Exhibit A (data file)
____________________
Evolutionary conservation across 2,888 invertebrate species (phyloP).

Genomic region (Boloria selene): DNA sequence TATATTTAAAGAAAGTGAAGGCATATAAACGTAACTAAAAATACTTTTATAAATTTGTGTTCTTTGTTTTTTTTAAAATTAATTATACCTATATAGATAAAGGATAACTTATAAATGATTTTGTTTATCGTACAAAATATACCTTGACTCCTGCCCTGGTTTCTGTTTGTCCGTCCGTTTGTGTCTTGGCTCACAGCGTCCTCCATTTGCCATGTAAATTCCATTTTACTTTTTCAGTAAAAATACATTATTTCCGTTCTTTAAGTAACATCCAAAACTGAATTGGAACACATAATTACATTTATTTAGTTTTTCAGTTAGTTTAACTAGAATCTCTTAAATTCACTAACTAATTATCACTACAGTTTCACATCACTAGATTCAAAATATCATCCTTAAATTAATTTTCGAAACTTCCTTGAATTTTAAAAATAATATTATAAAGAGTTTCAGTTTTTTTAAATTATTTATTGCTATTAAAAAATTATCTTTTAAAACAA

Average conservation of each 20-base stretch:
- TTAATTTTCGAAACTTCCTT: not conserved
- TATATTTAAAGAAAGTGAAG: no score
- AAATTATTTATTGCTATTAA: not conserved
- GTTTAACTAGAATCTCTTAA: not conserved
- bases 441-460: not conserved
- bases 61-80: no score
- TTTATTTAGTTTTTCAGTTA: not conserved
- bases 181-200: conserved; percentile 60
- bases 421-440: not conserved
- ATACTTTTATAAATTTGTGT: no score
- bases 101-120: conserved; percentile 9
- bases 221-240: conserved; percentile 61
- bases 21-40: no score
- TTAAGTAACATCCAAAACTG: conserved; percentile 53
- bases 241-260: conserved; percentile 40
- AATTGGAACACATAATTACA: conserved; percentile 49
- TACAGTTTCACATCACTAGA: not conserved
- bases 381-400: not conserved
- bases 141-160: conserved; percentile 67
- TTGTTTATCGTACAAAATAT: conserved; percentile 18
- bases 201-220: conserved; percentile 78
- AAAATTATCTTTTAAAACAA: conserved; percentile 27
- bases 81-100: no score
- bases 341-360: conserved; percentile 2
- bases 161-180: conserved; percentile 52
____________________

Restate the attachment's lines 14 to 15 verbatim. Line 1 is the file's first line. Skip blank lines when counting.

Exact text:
- bases 101-120: conserved; percentile 9
- bases 221-240: conserved; percentile 61